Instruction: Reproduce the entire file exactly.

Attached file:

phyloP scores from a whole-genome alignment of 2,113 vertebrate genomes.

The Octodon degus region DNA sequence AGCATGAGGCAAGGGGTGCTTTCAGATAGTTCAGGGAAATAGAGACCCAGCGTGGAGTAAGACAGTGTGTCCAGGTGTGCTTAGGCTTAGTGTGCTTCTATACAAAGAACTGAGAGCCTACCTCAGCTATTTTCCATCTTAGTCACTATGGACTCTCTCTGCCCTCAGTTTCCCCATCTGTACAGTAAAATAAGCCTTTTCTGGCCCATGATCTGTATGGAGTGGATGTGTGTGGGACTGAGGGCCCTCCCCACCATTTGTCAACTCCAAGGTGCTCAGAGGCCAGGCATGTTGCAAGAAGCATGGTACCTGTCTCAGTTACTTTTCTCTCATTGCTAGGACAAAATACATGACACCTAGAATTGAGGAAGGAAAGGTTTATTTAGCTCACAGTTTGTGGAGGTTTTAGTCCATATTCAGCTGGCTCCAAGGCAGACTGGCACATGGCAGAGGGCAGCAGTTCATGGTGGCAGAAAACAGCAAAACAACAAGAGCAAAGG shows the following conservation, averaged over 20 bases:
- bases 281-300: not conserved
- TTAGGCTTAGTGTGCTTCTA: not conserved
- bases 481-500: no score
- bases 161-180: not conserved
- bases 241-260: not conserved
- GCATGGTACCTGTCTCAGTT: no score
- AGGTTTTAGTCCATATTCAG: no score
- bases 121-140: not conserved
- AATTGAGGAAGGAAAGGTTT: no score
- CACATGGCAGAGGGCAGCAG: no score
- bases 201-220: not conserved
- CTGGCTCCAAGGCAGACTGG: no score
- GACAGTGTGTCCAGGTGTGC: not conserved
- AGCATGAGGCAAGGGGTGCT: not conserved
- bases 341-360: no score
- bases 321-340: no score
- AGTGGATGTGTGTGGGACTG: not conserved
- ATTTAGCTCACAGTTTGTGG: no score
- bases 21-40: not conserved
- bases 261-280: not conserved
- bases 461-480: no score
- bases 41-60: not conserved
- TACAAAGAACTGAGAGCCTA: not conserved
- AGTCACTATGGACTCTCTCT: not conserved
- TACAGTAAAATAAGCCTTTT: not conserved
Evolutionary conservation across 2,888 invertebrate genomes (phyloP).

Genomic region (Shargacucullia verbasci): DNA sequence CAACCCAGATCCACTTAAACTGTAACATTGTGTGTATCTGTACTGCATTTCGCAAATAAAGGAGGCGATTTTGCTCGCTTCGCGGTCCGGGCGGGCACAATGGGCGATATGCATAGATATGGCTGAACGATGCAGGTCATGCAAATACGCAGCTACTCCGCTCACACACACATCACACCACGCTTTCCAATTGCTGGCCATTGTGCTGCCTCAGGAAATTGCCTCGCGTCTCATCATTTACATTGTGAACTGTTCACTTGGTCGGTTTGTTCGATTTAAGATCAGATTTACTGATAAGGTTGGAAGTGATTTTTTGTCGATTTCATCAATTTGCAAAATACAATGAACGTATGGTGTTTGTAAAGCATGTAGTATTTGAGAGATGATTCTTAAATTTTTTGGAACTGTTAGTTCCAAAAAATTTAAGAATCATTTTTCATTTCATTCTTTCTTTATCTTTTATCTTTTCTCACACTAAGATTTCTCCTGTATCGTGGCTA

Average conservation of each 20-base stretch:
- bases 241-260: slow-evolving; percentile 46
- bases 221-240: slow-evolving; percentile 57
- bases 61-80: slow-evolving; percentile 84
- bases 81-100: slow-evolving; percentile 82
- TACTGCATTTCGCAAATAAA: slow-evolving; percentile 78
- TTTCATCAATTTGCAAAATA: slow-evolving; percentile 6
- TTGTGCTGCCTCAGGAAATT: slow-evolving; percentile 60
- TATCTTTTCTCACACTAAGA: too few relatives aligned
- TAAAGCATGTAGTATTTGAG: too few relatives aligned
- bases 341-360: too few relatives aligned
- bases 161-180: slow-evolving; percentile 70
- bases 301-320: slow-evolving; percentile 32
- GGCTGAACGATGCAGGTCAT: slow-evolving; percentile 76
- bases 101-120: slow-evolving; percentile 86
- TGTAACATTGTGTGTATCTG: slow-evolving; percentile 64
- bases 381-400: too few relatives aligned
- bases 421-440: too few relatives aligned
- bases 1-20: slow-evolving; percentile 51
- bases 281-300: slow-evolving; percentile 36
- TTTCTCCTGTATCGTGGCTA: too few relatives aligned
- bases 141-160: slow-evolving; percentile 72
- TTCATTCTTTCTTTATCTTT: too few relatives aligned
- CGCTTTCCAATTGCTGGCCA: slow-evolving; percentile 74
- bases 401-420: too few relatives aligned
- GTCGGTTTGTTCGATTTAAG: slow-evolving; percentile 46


phyloP scores from a whole-genome alignment of 2,113 vertebrate genomes.

The Octodon degus region DNA sequence AGCATGAGGCAAGGGGTGCTTTCAGATAGTTCAGGGAAATAGAGACCCAGCGTGGAGTAAGACAGTGTGTCCAGGTGTGCTTAGGCTTAGTGTGCTTCTATACAAAGAACTGAGAGCCTACCTCAGCTATTTTCCATCTTAGTCACTATGGACTCTCTCTGCCCTCAGTTTCCCCATCTGTACAGTAAAATAAGCCTTTTCTGGCCCATGATCTGTATGGAGTGGATGTGTGTGGGACTGAGGGCCCTCCCCACCATTTGTCAACTCCAAGGTGCTCAGAGGCCAGGCATGTTGCAAGAAGCATGGTACCTGTCTCAGTTACTTTTCTCTCATTGCTAGGACAAAATACATGACACCTAGAATTGAGGAAGGAAAGGTTTATTTAGCTCACAGTTTGTGGAGGTTTTAGTCCATATTCAGCTGGCTCCAAGGCAGACTGGCACATGGCAGAGGGCAGCAGTTCATGGTGGCAGAAAACAGCAAAACAACAAGAGCAAAGG shows the following conservation, averaged over 20 bases:
- bases 281-300: not conserved
- TTAGGCTTAGTGTGCTTCTA: not conserved
- bases 481-500: no score
- bases 161-180: not conserved
- bases 241-260: not conserved
- GCATGGTACCTGTCTCAGTT: no score
- AGGTTTTAGTCCATATTCAG: no score
- bases 121-140: not conserved
- AATTGAGGAAGGAAAGGTTT: no score
- CACATGGCAGAGGGCAGCAG: no score
- bases 201-220: not conserved
- CTGGCTCCAAGGCAGACTGG: no score
- GACAGTGTGTCCAGGTGTGC: not conserved
- AGCATGAGGCAAGGGGTGCT: not conserved
- bases 341-360: no score
- bases 321-340: no score
- AGTGGATGTGTGTGGGACTG: not conserved
- ATTTAGCTCACAGTTTGTGG: no score
- bases 21-40: not conserved
- bases 261-280: not conserved
- bases 461-480: no score
- bases 41-60: not conserved
- TACAAAGAACTGAGAGCCTA: not conserved
- AGTCACTATGGACTCTCTCT: not conserved
- TACAGTAAAATAAGCCTTTT: not conserved
Evolutionary conservation across 2,888 invertebrate genomes (phyloP).

Genomic region (Shargacucullia verbasci): DNA sequence CAACCCAGATCCACTTAAACTGTAACATTGTGTGTATCTGTACTGCATTTCGCAAATAAAGGAGGCGATTTTGCTCGCTTCGCGGTCCGGGCGGGCACAATGGGCGATATGCATAGATATGGCTGAACGATGCAGGTCATGCAAATACGCAGCTACTCCGCTCACACACACATCACACCACGCTTTCCAATTGCTGGCCATTGTGCTGCCTCAGGAAATTGCCTCGCGTCTCATCATTTACATTGTGAACTGTTCACTTGGTCGGTTTGTTCGATTTAAGATCAGATTTACTGATAAGGTTGGAAGTGATTTTTTGTCGATTTCATCAATTTGCAAAATACAATGAACGTATGGTGTTTGTAAAGCATGTAGTATTTGAGAGATGATTCTTAAATTTTTTGGAACTGTTAGTTCCAAAAAATTTAAGAATCATTTTTCATTTCATTCTTTCTTTATCTTTTATCTTTTCTCACACTAAGATTTCTCCTGTATCGTGGCTA

Average conservation of each 20-base stretch:
- bases 241-260: slow-evolving; percentile 46
- bases 221-240: slow-evolving; percentile 57
- bases 61-80: slow-evolving; percentile 84
- bases 81-100: slow-evolving; percentile 82
- TACTGCATTTCGCAAATAAA: slow-evolving; percentile 78
- TTTCATCAATTTGCAAAATA: slow-evolving; percentile 6
- TTGTGCTGCCTCAGGAAATT: slow-evolving; percentile 60
- TATCTTTTCTCACACTAAGA: too few relatives aligned
- TAAAGCATGTAGTATTTGAG: too few relatives aligned
- bases 341-360: too few relatives aligned
- bases 161-180: slow-evolving; percentile 70
- bases 301-320: slow-evolving; percentile 32
- GGCTGAACGATGCAGGTCAT: slow-evolving; percentile 76
- bases 101-120: slow-evolving; percentile 86
- TGTAACATTGTGTGTATCTG: slow-evolving; percentile 64
- bases 381-400: too few relatives aligned
- bases 421-440: too few relatives aligned
- bases 1-20: slow-evolving; percentile 51
- bases 281-300: slow-evolving; percentile 36
- TTTCTCCTGTATCGTGGCTA: too few relatives aligned
- bases 141-160: slow-evolving; percentile 72
- TTCATTCTTTCTTTATCTTT: too few relatives aligned
- CGCTTTCCAATTGCTGGCCA: slow-evolving; percentile 74
- bases 401-420: too few relatives aligned
- GTCGGTTTGTTCGATTTAAG: slow-evolving; percentile 46